The rest of the team was composed of actor and pilot Tim Holt and two brothers, one a bodybuilder, and the other a former hotel manager. Another set of brothers joined the team as well but what these four brought to the table is something of a mystery.
Finishing out this strange team was former gangster Patricio “Patsy” Batista and a former lobster fisherman who became a member of the US Navy, because why not at this point. The team seemed less like a team building bombs and more like the most dysfunctional superhero team in existence.
Back to the Bat Bombs
The team tested different species of bats before selecting the Mexican free-tailed bat. These little bats were small, weighing only one-third of an ounce (8.5 g), and could still fly well carrying a bomb three times their body weight.
The bombs themselves were composed of a nitrocellulose case full of napalm. Objects made with nitrocellulose materials are incredibly flammable and can self-combust over time. The bombs would start an intense fire once the timer went off. After some experimentation, the team decided to attach the bombs to the bat’s front with glue.
In May 1943, around 4,000 bats were captured and placed inside refrigerators to cause forced hibernation, and tests with dummy bombs began. A cage was dropped from a B-52 bomber at 5,000 feet (1,500 m) in the air, and the results were terrible.
Most of the bats were still recovering from hibernation during the descent and couldn’t fly, instead falling out of the sky and dying on impact with the ground. After some reworking on the bombs, the experiment was repeated and tested with live bombs at the Carlsbad Army Airfield‘s auxiliary base.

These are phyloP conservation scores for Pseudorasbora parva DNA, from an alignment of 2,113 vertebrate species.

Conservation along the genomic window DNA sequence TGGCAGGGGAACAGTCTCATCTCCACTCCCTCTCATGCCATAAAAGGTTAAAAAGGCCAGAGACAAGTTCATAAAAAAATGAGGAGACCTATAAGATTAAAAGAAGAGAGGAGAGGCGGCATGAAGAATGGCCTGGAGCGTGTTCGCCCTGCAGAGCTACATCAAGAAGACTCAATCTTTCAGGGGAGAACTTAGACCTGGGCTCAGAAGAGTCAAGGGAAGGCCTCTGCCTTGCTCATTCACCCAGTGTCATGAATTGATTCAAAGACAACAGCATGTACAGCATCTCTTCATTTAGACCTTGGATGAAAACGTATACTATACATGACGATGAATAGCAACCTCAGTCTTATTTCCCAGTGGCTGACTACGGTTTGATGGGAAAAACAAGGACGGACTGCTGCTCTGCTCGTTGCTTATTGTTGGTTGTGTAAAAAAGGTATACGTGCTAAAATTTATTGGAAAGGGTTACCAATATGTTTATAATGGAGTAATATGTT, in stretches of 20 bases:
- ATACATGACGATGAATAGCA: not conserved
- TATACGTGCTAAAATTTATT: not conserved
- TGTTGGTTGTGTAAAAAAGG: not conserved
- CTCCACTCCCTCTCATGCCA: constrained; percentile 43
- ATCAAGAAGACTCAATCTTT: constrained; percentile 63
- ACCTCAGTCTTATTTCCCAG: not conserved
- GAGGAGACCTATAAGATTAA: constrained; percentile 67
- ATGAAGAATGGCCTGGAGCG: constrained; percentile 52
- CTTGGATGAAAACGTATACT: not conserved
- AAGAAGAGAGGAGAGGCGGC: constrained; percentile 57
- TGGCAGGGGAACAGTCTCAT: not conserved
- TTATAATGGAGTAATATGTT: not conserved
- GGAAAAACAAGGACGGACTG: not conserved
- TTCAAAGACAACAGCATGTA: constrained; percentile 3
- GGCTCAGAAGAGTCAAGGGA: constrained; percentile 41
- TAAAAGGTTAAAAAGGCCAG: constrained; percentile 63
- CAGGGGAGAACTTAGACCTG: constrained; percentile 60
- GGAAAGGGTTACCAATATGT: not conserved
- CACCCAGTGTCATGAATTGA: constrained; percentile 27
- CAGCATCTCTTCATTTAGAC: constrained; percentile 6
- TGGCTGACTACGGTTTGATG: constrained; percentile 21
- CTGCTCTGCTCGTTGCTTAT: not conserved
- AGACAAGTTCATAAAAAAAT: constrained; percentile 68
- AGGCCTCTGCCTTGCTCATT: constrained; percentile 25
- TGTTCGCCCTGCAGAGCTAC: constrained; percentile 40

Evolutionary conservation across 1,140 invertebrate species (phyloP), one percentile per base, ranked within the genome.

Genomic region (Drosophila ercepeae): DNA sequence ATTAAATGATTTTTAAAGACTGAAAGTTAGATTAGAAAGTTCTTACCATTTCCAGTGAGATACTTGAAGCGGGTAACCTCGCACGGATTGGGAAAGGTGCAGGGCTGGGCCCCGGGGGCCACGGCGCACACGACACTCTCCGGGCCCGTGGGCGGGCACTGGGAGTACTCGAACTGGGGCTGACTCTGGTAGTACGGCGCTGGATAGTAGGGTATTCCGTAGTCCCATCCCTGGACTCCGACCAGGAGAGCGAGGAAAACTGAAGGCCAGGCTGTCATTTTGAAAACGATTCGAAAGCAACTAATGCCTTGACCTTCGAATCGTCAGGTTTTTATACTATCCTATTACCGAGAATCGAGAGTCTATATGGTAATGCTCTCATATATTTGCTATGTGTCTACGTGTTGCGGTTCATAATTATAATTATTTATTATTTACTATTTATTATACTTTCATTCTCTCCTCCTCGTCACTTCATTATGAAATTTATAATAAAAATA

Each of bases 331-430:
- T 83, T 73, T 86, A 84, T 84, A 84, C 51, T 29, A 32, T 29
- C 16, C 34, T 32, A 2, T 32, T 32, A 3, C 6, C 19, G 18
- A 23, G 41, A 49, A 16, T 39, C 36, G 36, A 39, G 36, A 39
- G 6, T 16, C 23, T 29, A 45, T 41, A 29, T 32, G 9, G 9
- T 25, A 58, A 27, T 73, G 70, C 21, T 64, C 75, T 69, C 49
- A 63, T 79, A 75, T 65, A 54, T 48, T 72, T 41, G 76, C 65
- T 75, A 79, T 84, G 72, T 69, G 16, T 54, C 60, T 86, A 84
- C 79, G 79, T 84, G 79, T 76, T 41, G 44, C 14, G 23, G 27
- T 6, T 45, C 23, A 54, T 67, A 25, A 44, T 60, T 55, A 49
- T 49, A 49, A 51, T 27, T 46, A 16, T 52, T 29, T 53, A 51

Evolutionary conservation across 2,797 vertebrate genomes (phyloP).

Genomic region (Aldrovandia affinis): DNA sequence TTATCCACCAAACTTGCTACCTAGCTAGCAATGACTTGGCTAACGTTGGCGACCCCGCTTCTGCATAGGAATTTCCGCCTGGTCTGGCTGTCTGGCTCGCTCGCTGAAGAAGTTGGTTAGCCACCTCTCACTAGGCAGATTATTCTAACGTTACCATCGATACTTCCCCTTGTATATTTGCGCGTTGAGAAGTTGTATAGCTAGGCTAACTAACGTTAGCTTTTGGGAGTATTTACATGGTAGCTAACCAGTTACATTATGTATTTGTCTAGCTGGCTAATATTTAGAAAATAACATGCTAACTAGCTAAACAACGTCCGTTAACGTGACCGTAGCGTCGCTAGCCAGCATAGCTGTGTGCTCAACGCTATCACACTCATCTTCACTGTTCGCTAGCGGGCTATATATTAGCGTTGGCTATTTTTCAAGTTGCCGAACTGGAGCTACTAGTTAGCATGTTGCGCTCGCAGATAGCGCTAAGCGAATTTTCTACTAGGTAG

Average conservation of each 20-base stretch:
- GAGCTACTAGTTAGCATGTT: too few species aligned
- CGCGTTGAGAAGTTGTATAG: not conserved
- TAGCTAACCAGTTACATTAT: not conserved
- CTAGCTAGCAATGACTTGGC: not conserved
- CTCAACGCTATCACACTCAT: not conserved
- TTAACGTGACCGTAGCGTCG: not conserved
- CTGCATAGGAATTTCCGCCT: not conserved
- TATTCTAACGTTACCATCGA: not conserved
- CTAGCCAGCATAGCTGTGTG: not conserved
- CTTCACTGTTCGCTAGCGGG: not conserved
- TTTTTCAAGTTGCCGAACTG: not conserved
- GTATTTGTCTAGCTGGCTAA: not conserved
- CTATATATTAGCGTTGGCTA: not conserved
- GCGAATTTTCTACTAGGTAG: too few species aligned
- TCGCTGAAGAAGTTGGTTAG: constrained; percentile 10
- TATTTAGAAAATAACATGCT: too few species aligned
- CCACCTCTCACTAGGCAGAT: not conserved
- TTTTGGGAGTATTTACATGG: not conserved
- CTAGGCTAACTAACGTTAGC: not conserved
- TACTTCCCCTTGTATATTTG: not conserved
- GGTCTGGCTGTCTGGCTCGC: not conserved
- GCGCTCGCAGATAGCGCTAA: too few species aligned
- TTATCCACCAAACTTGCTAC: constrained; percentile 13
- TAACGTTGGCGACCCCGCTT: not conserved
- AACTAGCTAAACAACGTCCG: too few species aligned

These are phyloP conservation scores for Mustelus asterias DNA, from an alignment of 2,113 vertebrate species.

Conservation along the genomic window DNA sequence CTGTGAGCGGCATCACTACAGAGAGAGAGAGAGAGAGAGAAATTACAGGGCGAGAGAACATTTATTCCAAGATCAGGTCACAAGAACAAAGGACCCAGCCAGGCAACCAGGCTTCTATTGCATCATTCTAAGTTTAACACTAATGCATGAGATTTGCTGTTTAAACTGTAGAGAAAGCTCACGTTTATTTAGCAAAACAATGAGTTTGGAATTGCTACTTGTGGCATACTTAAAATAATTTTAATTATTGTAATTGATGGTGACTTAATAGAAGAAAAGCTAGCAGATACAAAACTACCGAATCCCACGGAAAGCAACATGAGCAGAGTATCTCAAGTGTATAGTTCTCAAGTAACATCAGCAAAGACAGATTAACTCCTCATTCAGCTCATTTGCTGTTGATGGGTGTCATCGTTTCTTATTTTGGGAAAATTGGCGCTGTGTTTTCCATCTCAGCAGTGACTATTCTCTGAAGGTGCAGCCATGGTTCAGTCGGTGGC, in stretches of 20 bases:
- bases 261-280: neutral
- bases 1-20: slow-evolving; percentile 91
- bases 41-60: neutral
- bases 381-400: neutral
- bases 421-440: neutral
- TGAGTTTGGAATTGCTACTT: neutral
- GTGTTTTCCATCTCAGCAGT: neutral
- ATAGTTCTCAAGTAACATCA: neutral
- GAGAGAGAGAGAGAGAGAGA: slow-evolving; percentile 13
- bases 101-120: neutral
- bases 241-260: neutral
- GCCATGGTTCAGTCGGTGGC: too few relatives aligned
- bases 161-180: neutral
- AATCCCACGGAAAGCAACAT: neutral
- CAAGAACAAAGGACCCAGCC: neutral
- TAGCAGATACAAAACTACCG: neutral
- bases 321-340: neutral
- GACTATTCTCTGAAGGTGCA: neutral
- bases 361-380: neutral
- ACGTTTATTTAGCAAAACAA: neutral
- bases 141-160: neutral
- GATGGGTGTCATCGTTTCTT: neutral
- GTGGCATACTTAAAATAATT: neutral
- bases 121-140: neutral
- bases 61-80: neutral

This led to another accident. Some of the bomb-toting bats were accidentally released and went to roost under a fuel tank. The bombs detonated, and the testing range was engulfed in flames.
Following this latest screw up, the Army Air Force swiftly passed the bat bomb project to the US Navy. The Navy renamed the project “Project- X-Ray” and passed the project in turn on to the US Marine Corps.
The marines made changes and had surprisingly successful results during testing. The results were so successful that The National Defense Research Committee (NDRC) concluded that the bat bombs were effective and could start thousands of fires.
The End of the Batty Ordeal
The Marines arranged another test, but the Fleet Admiral canceled those plans upon learning the bats would not be prepared for combat until 1945. After spending $2 million, ($30 million in today’s money), the bat bomb project fell by the wayside.
After all, why waste resources and money on the still unfinished bat bombs when the country was in a mad dash to complete the construction of the atomic bomb? By that point, it’s useless to bring exploding bats to a nuclear weapon fight.
Even after the surrender of the Japanese and the end of World War Two, Dr. Adams continued to insist that his bat bombs would have caused far more destruction than the atomic bombs ever could. In his words, “Japan could have been devastated, yet with a small loss of life.”
If the bat bombs were used as intended, the resulting fires would still cause the loss of lives of soldiers, children, civilians, and Mexican free-tailed bats. Perhaps it was better that such a weapon was never used after all.
Top Image: It was hoped the bat bombs would cause widespread fires across Japanese cities. Source: Synthetick / Adobe Stock.
By Lauren Dillon
Drumm, P, 2011. A batman to the rescue. American Psychological Association. Monitor on Psychology. 24, 4. Available at: https://www.apa.org/monitor/2011/04/batman
Air Force Flight Test Center, 2021. May 2, 1943: A Team Headed by Dr. Lytle Adams Arrived to Conduct Air Drop Tests on Canisters for the “Bat Bomb” Project. Available at: https://www.aftc.af.mil/News/On-This-Day-in-Test-History/Article-Display-Test-History/Article/2555256/may-2-1943-a-team-headed-by-dr-lytle-adams-arrived-to-conduct-air-drop-tests-on/
Glines, C, 1990. The Bat Bombers. Air & Space Forces Association. Air Force Magazine. Available at: https://www.airforcemag.com/article/1090bats/